EE’s Europe roaming charges: What does it mean for my phone bill?

·3 min read

EE has become the first major UK mobile network to bring back charges for customers who travel to Europe.

Free roaming came about in June 2017 when the UK was still in the EU, meaning people could use a reasonable amount of their existing package in other European countries without being stung by any extra charges.

Brexit meant operators could reimpose charges, though the main four – EE, O2, Three and Vodafone – said they had no plans to.

We explain what the change means for your mobile bill when travelling abroad.

– Who will it affect?

New EE customers who join from July 7 will face a charge for using their data, making calls, or sending text messages.

Though it does not include existing customers, anyone who upgrades and renews their contract from the same date will also have to pay (so if your contract ends and you leave it rolling and unchanged, you will not fall under the new rules).

But the charges do not come into effect until January 2022.

– What are the costs?

A flat fee of £2 per day will apply to use your full EE data, minutes and text allowance when travelling to affected countries in the EU.

Depending on how long you intend to travel, it could work out cheaper getting a 30-day Roam Abroad Pass.

The pass costs £10 for those with an Essential plan, but people using the Smart or Full Works packages can add it at no extra cost, as long as it is added before you travel.

This can be done via text message or within the Smart Benefits section of the My EE app – for full instructions, visit EE’s website.

– What countries does it include?

The charges will apply when in 47 European destinations
The charges will apply when in 47 European destinations (Yui Mok/PA)

The charges will apply to 47 European destinations, with the exception of the Republic of Ireland.

To avoid any doubt, this is the full list of places: Austria, Azores, Belgium, Bulgaria, Croatia, Cyprus, Czech Republic, Canary Islands, Denmark, Estonia, Finland, France, French Guiana Guyana, Germany, Gibraltar, Greece, Guadeloupe, Guernsey, Hungary, Iceland, Ireland, Isle of Man, Italy, Jersey, Latvia, Liechtenstein, Lithuania, Luxembourg, Madeira, Malta, Martinique, Mayotte, Monaco, Netherlands, Norway, Poland, Portugal (including Madeira), Reunion Islands, Romania, San Marino, Saint Martin (French), Saint Barthelemy, Slovakia, Slovenia, Spain (including Canary Islands), Sweden, Switzerland and Vatican City (Italy).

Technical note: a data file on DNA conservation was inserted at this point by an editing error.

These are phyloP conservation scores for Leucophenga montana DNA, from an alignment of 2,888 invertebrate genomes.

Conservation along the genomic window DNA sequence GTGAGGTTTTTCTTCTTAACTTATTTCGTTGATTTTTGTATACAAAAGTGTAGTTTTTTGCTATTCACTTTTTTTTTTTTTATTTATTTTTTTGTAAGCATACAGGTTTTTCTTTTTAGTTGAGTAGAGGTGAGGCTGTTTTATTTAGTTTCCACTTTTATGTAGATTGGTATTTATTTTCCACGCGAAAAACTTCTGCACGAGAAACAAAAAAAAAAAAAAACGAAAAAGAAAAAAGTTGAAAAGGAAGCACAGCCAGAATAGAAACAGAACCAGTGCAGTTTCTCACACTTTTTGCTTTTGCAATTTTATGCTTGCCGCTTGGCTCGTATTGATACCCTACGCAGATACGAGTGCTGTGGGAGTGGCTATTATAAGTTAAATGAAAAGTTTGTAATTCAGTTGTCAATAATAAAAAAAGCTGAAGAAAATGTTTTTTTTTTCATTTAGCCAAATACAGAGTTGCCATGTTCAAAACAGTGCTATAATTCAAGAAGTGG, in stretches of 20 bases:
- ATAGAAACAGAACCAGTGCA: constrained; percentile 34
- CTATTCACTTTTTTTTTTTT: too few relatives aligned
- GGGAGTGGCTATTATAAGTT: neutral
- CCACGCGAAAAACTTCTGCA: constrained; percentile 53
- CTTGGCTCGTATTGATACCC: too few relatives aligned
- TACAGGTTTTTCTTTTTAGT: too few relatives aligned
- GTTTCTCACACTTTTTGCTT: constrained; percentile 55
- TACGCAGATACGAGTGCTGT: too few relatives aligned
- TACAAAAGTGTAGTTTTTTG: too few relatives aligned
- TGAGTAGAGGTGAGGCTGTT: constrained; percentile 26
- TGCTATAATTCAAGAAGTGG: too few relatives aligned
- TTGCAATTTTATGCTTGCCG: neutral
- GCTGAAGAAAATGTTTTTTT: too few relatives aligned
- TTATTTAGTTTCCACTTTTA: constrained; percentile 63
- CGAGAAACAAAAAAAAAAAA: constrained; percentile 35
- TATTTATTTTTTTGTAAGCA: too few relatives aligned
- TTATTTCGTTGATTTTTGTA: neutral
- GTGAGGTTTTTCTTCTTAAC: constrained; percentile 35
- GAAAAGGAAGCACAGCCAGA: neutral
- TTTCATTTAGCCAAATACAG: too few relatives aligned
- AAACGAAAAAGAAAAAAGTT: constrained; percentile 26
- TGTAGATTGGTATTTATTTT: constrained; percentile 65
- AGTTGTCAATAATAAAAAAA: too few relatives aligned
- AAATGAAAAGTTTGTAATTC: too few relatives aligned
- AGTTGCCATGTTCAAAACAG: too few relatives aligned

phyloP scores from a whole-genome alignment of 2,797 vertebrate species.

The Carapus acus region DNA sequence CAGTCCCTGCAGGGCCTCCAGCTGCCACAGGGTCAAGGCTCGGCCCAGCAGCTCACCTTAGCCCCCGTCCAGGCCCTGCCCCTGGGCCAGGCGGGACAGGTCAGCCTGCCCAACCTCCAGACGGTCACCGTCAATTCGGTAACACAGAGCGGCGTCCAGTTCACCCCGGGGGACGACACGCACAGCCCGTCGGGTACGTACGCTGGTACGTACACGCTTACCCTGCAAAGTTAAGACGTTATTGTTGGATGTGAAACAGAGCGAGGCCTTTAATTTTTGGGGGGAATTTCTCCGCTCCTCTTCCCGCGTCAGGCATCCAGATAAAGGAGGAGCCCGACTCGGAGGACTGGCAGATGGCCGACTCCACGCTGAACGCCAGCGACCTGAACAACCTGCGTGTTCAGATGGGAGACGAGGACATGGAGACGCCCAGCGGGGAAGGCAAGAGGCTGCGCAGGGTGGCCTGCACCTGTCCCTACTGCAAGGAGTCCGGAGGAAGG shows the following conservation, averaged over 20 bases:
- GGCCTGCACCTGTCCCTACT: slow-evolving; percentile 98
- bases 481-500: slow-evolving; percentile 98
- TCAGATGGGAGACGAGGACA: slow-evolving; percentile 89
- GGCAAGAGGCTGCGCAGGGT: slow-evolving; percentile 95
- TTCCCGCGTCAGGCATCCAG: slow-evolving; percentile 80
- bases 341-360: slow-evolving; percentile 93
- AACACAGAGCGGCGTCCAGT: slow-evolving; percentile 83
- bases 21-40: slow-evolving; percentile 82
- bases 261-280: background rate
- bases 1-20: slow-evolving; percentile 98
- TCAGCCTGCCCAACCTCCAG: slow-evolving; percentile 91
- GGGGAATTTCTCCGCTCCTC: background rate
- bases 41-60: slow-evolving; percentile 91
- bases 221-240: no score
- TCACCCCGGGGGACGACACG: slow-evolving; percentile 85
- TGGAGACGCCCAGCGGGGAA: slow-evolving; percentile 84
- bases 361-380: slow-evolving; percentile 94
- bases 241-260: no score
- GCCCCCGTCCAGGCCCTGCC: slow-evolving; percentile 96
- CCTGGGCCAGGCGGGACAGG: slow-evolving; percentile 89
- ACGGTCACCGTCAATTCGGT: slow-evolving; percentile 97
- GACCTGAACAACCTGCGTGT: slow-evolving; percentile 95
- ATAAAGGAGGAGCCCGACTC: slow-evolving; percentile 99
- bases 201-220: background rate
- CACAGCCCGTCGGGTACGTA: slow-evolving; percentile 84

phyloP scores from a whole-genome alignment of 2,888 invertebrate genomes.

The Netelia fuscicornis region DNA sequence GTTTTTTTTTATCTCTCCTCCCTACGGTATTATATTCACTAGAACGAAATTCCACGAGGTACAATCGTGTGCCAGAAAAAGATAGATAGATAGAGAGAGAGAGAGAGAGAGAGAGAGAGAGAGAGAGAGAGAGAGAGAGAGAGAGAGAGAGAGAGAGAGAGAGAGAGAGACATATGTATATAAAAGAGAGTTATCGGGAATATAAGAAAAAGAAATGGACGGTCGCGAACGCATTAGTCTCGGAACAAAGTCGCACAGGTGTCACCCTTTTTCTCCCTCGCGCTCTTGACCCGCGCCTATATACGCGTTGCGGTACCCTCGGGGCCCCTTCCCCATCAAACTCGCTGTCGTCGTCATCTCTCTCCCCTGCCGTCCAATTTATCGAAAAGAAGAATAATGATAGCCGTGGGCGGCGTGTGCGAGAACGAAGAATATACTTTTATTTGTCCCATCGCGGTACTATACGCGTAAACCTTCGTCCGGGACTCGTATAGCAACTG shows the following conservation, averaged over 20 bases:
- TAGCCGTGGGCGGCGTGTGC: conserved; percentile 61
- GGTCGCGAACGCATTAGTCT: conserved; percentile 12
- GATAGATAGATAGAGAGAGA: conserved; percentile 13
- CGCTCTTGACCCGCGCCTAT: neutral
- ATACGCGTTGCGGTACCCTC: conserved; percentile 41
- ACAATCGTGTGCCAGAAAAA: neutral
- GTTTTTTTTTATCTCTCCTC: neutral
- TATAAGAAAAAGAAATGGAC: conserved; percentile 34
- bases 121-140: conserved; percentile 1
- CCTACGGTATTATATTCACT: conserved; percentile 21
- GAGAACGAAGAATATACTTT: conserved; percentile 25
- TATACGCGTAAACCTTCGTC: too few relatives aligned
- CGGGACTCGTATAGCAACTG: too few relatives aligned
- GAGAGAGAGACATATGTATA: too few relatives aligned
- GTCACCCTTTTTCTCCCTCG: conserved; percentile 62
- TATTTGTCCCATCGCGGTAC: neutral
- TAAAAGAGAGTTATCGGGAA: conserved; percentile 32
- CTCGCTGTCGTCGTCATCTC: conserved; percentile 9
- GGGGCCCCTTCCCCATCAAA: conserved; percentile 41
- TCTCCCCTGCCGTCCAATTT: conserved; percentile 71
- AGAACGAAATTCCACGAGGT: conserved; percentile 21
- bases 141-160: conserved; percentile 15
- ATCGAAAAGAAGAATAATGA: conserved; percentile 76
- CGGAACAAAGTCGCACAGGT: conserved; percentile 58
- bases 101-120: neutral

– What about other networks?

The other main operators – O2, Three and Vodafone – have avoided going down the same route, so far.

For now, they are sticking to fair use limits, which is not out of the ordinary, as this is in line with existing EU rules.

Three’s fair use cap is being lowered from 20GB to 12GB a month from July.

O2 and Vodafone have both opted for 25GB.

O2 announced on Wednesday it was introducing a fair use cap of 25GB when in EU countries
O2 announced on Wednesday it was introducing a fair use cap of 25GB when in EU countries (Yui Mok/PA)

– What should I do to avoid charges?

EE customers should consider adding the 30-day Roam Abroad Pass before travel for longer trips in EU countries.

Many hotels and restaurants offer free wifi these days, so make good use of that.

You could look into switching to another network provider.

Ensure roaming data is switched off in your smartphone’s settings if unsure to avoid any nasty surprises.

Or ultimately, switch your phone off altogether and enjoy your trip without any disturbances.

Our goal is to create a safe and engaging place for users to connect over interests and passions. In order to improve our community experience, we are temporarily suspending article commenting